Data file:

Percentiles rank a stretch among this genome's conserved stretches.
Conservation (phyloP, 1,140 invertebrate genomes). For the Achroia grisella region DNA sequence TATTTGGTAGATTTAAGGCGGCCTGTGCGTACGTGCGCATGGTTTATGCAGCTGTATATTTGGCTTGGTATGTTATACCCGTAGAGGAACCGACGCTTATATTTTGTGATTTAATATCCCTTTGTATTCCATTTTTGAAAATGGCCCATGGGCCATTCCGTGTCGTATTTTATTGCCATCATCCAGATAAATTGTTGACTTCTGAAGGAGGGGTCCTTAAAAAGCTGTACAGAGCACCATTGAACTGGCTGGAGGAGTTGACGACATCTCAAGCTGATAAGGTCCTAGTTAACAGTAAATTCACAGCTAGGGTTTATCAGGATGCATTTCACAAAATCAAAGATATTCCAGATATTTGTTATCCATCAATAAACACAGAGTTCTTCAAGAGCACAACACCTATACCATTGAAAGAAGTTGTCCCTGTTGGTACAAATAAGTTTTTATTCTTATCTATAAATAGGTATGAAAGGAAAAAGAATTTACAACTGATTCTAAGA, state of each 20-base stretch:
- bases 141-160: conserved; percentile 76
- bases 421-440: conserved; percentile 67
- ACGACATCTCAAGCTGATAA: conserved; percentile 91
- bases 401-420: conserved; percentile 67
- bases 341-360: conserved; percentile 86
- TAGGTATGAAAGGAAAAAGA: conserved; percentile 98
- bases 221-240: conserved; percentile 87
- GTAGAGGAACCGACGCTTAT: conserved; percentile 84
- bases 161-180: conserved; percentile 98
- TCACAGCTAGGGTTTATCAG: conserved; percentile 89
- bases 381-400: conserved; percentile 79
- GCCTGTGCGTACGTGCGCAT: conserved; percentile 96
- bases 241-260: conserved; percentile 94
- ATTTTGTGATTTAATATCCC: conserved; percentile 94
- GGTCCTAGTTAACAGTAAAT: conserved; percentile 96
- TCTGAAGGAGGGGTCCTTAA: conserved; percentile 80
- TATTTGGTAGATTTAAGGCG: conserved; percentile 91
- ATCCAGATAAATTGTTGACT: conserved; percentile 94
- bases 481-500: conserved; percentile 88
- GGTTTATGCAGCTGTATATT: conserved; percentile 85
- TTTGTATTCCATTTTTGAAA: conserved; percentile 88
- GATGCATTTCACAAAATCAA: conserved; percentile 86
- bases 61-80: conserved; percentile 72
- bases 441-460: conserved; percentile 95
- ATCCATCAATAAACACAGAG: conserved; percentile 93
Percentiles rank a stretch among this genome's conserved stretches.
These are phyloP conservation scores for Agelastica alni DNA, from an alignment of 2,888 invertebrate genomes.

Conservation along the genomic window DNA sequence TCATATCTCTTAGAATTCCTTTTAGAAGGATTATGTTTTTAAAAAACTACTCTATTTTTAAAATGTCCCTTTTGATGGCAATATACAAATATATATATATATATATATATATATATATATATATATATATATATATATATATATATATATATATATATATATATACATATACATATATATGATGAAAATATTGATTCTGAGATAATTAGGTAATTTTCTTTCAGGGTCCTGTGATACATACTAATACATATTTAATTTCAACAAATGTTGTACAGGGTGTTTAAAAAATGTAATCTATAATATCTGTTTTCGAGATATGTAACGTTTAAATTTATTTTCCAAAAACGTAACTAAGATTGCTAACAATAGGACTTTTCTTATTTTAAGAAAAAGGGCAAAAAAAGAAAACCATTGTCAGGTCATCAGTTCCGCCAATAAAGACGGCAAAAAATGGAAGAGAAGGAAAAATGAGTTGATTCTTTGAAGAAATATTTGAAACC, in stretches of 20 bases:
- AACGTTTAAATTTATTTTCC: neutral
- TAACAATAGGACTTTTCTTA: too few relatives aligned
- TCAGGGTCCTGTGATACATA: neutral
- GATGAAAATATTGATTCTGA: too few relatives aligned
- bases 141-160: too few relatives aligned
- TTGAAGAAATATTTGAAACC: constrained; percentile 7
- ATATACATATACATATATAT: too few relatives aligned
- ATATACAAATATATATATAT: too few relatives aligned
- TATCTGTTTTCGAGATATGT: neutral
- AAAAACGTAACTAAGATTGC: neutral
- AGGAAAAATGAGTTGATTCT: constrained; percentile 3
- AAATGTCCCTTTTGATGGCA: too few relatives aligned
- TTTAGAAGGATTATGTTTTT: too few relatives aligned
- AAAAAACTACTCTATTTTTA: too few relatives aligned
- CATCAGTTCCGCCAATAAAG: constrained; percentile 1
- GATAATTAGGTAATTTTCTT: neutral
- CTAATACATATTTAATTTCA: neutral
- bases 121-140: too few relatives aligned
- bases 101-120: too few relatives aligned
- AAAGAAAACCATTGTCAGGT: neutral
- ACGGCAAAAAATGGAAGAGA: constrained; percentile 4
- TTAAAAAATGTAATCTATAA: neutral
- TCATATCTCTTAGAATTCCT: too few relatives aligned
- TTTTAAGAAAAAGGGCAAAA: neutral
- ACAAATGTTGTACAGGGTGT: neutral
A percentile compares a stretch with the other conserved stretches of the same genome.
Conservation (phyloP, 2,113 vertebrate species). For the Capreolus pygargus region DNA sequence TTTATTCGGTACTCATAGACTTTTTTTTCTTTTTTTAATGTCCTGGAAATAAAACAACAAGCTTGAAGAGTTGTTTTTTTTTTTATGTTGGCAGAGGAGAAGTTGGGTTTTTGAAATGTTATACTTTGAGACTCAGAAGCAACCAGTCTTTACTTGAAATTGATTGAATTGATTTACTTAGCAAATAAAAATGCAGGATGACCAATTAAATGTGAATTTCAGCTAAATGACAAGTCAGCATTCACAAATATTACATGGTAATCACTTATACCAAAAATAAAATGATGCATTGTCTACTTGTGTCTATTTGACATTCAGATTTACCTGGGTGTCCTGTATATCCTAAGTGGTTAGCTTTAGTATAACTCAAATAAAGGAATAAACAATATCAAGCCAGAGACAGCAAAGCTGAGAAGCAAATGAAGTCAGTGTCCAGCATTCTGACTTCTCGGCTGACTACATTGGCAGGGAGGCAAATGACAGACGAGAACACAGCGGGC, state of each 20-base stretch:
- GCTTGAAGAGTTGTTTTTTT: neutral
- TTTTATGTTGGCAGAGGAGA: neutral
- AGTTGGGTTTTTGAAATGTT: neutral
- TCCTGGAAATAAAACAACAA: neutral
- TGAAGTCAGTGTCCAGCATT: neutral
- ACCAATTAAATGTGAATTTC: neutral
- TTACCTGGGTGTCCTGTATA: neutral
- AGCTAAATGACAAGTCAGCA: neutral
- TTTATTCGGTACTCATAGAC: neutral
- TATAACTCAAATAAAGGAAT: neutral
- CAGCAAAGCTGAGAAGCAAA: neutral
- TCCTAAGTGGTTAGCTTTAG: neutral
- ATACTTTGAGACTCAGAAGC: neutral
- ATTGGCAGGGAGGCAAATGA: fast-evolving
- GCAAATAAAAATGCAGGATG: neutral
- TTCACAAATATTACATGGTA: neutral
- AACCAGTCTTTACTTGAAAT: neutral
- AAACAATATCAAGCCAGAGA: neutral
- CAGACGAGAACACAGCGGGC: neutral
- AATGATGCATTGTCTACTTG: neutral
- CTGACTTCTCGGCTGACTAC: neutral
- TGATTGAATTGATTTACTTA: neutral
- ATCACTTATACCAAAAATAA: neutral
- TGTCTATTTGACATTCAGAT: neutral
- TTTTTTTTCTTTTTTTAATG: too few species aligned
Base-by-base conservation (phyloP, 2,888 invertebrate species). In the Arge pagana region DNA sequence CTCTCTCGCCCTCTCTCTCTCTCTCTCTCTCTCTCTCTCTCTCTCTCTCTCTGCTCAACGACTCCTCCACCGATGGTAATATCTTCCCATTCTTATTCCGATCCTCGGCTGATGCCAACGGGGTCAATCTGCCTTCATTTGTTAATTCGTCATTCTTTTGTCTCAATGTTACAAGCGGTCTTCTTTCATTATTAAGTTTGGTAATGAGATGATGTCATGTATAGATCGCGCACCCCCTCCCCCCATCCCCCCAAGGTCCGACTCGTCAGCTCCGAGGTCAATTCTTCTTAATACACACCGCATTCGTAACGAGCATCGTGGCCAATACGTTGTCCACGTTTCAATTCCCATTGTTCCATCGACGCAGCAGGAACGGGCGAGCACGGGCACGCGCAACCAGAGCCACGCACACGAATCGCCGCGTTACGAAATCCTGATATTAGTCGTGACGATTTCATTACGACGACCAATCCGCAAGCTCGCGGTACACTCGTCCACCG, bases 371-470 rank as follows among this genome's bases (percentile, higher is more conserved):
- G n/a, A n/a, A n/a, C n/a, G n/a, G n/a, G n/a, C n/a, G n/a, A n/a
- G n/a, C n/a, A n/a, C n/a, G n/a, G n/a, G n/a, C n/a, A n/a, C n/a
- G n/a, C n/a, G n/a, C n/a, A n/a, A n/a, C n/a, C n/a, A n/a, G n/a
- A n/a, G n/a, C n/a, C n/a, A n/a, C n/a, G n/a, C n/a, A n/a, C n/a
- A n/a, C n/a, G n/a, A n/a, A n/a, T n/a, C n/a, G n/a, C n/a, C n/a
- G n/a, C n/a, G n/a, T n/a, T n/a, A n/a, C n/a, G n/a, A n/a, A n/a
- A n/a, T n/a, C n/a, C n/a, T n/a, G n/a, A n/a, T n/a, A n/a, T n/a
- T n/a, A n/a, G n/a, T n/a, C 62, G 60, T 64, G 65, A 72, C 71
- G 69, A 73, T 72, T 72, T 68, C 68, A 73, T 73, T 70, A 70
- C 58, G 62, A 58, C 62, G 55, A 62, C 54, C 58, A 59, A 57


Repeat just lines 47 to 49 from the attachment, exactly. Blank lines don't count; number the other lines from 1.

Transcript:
- CTAATACATATTTAATTTCA: neutral
- bases 121-140: too few relatives aligned
- bases 101-120: too few relatives aligned